This afternoon, Zach LaVine and his representation released news that not only shocked the Chicago Bulls organization but surprised the entire NBA’s following. Klutch Sports and LaVine, after consultation with Chicago’s medical staff, have foregone his possible return to action following the February 8th trade deadline in favor of a safer option, given his continued pain regarding the right foot. Many suspect that there’s more at play here, especially with the notion of season-ending not being mentioned until it was dropped today by the Chicago Bulls social media teams paired with the potential trade to Detroit heating up behind closed doors, a team LaVine has no desire to play for. Where do the Bulls go now, and how does it affect their short-term and long-term plans with the two-time All-Star guard?
Potential Dodging Of An Unfavorable Trade
No one is saying that the potential of being traded to the league’s worst team, the six-win Detroit Pistons, was the sole reason LaVine opted for a six-month recovery period that comes alongside right foot surgery. However, there’s something to be noted when head coach Billy Donovan twice over the past two weeks has stated that he’ll be reevaluated near or after the trade deadline and that his season being completely over was never a possibility until today’s breaking news. LaVine’s camp has been outspoken, saying that he’s open to a change of scenery and has publicly not seen eye-to-eye with Donovan several times. At one point, a team wishlist was leaked regarding the guard’s preferences moving forward. None of those teams were the Pistons.
This year will go down as his worst as a Chicago Bull, matching the abysmal totals from his first injury-riddled season with the team. In 2017, he only played in 24 games, averaging 16.7 points on 38.3% shooting from the field and 34.1% from three-point land while playing 27.3 minutes per contest. This year, he’ll finish with 25 games played, averaging 19.5 points on 45.2% shooting overall and 34.9% clip from deep range while on the floor for 34.9 minutes per game. Indeed, he’s not proving worthy of the over $40 million he’s due each of the following four seasons.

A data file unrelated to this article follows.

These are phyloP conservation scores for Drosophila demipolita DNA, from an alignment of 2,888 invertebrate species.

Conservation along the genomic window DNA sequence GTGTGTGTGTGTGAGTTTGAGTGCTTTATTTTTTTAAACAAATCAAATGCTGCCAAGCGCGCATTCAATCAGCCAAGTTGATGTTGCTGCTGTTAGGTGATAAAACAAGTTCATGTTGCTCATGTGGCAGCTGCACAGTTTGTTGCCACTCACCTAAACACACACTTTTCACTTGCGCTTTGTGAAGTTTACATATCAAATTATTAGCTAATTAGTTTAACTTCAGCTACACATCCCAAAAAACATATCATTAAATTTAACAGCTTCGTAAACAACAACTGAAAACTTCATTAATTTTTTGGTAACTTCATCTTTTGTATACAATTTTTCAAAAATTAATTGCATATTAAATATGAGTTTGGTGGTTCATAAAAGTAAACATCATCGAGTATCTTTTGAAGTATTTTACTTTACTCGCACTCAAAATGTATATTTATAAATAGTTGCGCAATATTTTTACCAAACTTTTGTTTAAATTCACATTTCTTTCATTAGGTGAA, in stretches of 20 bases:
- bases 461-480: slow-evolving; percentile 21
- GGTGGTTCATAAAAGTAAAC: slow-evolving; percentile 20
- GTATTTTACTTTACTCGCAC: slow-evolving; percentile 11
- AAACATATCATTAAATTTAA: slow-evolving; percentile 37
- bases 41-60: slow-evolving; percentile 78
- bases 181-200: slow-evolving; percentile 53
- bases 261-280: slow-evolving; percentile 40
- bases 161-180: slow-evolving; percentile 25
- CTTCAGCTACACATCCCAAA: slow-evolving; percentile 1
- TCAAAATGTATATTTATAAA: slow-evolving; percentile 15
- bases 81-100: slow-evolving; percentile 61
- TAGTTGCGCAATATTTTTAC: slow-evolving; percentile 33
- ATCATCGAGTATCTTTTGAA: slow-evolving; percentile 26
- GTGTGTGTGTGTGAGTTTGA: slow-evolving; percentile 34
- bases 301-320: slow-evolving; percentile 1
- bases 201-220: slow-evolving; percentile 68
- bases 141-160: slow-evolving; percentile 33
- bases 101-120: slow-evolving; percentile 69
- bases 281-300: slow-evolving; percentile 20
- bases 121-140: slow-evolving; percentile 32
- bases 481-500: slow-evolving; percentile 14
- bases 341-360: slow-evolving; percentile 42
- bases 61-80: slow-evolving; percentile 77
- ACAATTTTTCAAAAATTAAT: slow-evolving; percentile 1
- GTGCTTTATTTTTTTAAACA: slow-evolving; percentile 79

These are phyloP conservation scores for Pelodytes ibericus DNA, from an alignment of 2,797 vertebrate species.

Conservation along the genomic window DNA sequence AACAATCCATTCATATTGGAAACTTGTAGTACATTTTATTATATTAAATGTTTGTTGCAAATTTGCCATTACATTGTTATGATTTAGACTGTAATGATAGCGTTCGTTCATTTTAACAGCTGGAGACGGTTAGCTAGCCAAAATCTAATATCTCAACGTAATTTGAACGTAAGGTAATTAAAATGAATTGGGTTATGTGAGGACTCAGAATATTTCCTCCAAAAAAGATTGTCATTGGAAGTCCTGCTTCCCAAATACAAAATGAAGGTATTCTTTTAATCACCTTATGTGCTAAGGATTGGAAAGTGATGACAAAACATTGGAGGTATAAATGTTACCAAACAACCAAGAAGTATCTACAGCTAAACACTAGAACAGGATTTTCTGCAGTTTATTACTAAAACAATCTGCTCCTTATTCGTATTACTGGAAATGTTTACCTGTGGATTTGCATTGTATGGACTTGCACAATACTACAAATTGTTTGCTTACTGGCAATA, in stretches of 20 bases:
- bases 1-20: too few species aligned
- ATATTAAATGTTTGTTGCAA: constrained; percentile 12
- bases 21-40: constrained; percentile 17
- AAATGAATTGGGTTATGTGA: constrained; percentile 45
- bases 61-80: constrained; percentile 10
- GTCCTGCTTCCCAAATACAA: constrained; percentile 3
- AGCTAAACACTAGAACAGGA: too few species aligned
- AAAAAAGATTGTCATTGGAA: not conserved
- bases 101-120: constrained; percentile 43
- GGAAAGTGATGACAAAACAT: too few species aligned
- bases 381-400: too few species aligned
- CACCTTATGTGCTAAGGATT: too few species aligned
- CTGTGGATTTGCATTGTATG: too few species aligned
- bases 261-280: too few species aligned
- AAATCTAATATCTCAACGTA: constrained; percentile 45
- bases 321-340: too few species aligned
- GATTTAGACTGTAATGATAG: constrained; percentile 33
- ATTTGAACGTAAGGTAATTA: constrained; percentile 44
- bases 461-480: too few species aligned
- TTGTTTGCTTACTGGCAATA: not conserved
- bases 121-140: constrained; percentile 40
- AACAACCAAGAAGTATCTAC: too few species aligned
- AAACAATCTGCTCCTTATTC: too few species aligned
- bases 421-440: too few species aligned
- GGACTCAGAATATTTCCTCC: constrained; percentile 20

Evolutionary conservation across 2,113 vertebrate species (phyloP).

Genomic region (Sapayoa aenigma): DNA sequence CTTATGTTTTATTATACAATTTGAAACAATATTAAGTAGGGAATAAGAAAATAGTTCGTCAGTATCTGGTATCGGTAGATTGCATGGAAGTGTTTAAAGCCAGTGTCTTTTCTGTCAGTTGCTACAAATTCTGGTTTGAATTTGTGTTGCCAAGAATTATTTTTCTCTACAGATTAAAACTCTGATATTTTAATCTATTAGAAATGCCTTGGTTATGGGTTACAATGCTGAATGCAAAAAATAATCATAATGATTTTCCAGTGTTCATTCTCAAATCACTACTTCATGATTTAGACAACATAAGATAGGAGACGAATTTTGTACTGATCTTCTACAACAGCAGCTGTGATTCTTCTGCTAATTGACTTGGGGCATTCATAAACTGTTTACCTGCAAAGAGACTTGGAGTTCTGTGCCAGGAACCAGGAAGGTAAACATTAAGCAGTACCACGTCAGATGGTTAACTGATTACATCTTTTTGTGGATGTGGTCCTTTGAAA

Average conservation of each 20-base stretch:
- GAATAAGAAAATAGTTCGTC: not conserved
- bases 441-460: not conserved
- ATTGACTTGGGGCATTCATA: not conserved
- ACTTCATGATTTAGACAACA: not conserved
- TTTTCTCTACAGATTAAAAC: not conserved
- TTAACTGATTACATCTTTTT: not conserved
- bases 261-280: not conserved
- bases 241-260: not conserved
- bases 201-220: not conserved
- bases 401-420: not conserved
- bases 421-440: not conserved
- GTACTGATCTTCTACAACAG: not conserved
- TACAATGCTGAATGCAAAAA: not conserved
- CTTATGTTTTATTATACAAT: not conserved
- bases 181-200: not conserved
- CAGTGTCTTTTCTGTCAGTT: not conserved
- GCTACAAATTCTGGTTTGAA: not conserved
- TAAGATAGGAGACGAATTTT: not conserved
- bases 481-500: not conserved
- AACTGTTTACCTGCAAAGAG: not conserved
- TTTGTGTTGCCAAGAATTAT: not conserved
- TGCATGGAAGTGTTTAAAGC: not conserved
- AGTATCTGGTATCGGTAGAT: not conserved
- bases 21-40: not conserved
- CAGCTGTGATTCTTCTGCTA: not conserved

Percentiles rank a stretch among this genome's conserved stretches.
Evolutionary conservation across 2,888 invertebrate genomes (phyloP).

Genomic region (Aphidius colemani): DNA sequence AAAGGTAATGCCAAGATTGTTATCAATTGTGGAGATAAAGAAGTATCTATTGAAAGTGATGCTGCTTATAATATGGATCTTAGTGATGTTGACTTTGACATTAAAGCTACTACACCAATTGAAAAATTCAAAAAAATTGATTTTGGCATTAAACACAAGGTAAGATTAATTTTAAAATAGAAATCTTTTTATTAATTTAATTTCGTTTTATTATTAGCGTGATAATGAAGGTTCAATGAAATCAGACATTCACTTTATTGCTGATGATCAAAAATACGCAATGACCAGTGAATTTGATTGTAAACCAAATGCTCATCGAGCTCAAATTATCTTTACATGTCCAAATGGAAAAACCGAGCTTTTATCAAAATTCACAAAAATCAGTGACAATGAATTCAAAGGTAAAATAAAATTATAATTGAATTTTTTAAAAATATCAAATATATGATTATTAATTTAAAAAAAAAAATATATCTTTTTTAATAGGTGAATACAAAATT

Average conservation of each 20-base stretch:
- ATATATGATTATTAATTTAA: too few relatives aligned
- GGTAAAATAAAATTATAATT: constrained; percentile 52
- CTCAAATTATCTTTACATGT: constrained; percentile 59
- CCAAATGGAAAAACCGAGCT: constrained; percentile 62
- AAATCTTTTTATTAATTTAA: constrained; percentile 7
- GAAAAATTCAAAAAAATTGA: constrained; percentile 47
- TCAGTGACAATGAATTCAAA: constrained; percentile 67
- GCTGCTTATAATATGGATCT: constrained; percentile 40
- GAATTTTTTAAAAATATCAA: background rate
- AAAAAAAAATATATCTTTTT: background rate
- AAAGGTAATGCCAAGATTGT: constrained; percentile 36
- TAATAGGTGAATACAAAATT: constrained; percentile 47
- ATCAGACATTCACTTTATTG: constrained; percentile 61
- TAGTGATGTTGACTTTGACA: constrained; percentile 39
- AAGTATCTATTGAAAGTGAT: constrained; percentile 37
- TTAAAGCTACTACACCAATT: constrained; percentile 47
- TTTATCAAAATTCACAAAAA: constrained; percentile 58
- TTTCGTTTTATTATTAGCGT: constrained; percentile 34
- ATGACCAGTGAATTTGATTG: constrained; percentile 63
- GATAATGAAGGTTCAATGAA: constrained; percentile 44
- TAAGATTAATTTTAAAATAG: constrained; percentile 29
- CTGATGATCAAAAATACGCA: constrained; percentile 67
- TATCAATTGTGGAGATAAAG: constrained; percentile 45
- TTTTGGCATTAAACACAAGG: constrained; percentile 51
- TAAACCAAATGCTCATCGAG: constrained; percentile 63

Subscribe to our newsletter to get the latest Chicago sports news delivered to your inbox every morning.
No Firesale For Chicago
If most teams were to lose their star guard for the season while sitting 23-26 or ninth in the Eastern Conference, they’d look to gain as many assets to retool or rebuild over the offseason. On the other hand, Chicago may see this as partially good news, seeing that their record has been better and offensive output has increased without LaVine on the floor. After stumbling to a 5-13 start with their two-time All-Star, they rattled off a 10-5 15-game stretch following his departure due to injury and reinserted themselves into the playoff picture. Coby White has surged as one of the premier young three-point threats in the league and is firmly in the conversation for the Most Improved Player award.
Realistically, Chicago should be moving DeMar DeRozan’s expiring contract, shipping Andre Drummond to a contender for some return, and potentially moving Alex Caruso for substantial capital. Two first-round picks have been thrown their direction for Caruso by several teams each of the last two trade deadlines, coupled with the single first-round selection one could extract for DeRozan and a young player or second-round stock that Drummond could produce, the Bulls could refuel their depleted NBA Draft pockets.
Unfortunately, as Darnell Mayberry of The Athletic states below, Chicago has been known to be content with mediocrity in recent memory, and no major shakeup is expected. Their last hope for any movement at the trade deadline is that the LaVine news created an urgency for change regarding a team destined for its sixth occurrence in seven seasons falling short of playoff basketball.